Ecosource’s Urban Agriculture program supports the community in learning about local food, through hands-on experiences like growing, harvesting, preserving, and cooking with. We offer education opportunities at the Iceland Teaching Garden, at Ecosource’s Community Hub, in the community, and virtually. Grow your field-to-table skills with Ecosource!
Growing for Our Good
The Iceland Teaching Garden
Get Involved at our Iceland Teaching Garden!
At Ecosource we believe that getting people outside and getting their hands in the dirt is an integral part of encouraging environmentally aware citizens. The Iceland Teaching Garden is planted and maintained by community volunteers and local youth working collectively.
The Peel Local Food Literacy in Action project provides training and support to volunteers, as well as school field trips for local schools. Gardening workshops, planting projects, and field trips provide students, community groups, and corporate groups with the opportunity for hands-on learning about gardening, ecosystems, native plants, and environmental stewardship. They are also a great way to share a team-building, fun experience while giving back to the community.
Young Urban Growers
The Iceland teaching Garden hosts the Young Urban Growers, an urban agriculture and social enterprise skills training program for youth. This group meets to learn about and discuss food and urban agriculture topics, work together to grow produce and cook-up their food transformation skills. Each year, they bring their learning and skills together to create youth-led projects that help raise awareness of the importance of local food.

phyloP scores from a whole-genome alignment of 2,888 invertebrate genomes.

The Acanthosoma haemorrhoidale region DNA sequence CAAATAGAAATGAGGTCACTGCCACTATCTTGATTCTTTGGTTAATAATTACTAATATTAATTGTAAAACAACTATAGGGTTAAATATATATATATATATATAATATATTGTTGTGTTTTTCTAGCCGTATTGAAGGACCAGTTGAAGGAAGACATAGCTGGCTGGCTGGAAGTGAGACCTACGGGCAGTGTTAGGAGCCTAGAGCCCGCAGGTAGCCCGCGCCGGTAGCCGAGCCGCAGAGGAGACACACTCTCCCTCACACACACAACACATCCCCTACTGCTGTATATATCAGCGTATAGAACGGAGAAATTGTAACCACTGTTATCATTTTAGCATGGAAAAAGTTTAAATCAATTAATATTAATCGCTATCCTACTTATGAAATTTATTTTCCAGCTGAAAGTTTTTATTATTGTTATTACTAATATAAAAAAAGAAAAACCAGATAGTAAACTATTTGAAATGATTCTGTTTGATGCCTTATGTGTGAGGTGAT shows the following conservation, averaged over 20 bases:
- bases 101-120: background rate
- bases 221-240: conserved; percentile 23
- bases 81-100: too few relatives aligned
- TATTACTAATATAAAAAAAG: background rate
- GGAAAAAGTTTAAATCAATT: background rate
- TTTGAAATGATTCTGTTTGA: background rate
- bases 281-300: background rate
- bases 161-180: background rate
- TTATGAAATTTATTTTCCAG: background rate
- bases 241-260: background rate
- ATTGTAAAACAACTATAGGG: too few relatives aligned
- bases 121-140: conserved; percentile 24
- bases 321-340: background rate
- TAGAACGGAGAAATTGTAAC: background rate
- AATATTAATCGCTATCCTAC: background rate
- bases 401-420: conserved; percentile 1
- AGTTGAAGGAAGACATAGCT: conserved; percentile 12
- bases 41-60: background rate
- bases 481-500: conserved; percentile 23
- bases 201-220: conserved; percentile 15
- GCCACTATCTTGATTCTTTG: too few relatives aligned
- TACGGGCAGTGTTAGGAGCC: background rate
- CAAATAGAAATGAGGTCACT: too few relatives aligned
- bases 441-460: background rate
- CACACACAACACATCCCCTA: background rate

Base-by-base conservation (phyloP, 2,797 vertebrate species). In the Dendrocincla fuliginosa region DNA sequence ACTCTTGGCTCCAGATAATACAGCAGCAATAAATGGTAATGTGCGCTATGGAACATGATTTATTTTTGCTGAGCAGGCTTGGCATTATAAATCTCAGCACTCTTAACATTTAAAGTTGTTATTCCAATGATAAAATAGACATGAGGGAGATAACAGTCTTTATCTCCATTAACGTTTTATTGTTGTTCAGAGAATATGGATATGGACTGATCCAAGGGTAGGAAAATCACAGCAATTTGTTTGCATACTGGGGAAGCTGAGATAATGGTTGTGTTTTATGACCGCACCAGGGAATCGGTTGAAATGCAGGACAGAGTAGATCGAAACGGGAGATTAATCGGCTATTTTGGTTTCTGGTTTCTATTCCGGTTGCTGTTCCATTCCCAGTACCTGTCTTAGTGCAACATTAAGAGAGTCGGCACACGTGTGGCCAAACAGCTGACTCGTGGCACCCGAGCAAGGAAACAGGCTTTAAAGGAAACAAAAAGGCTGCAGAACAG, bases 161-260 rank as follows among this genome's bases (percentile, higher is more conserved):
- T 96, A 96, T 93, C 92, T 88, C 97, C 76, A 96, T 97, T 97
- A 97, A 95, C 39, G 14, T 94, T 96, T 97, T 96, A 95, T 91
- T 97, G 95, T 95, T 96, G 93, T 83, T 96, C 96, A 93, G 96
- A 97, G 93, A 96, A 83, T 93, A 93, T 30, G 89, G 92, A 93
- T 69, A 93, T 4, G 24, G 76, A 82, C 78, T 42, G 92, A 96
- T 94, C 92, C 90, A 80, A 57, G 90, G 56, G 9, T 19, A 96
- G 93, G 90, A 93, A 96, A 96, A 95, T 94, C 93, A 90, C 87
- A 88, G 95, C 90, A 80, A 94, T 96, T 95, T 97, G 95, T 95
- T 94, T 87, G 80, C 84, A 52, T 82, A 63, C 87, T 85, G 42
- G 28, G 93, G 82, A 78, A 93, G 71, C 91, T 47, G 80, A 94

Click on the projects below to read about what youth have worked on over the years.
This initiative engages youth in using smartphones to share stories about the physical, social, cultural and mental health impacts of growing food and giving back to the community. Ecosource worked closely with a group of youth from the Forest Glen neighbourhood to showcase the experiences of community gardeners, that of local partner organizations, and their own personal stories. The youth volunteers attended weekly sessions from May to October 2022 that focused on gaining hands-on experience with growing food and garden stewardship, while developing their videography and interview skills. Youth learnt about food justice through field trips to other community gardens and food banks, and by participating in trainings.
At the end of the project, friends, families, volunteers, gardeners, and partner organizations were able to gather and watch the wonderful digital creations at an outdoor screening event at the Forest Glen Community Garden. In addition, the youth’s digital creations will be shared through art installations at various community garden sites across Mississauga (expected May 2023). Read on to discover the digital stories created by the youth.
The Digital Stories from the Ground Up Project is made possible through the generous support of the TELUS Friendly Future Foundation.
What is food justice, and why is it important? These are some of the questions that Liz asks Vesna, who is a community gardener. This video shows all the luscious fruits and veggies that are growing in her garden, as well as some tips and tricks shared for new gardeners. Video created and edited by Liz.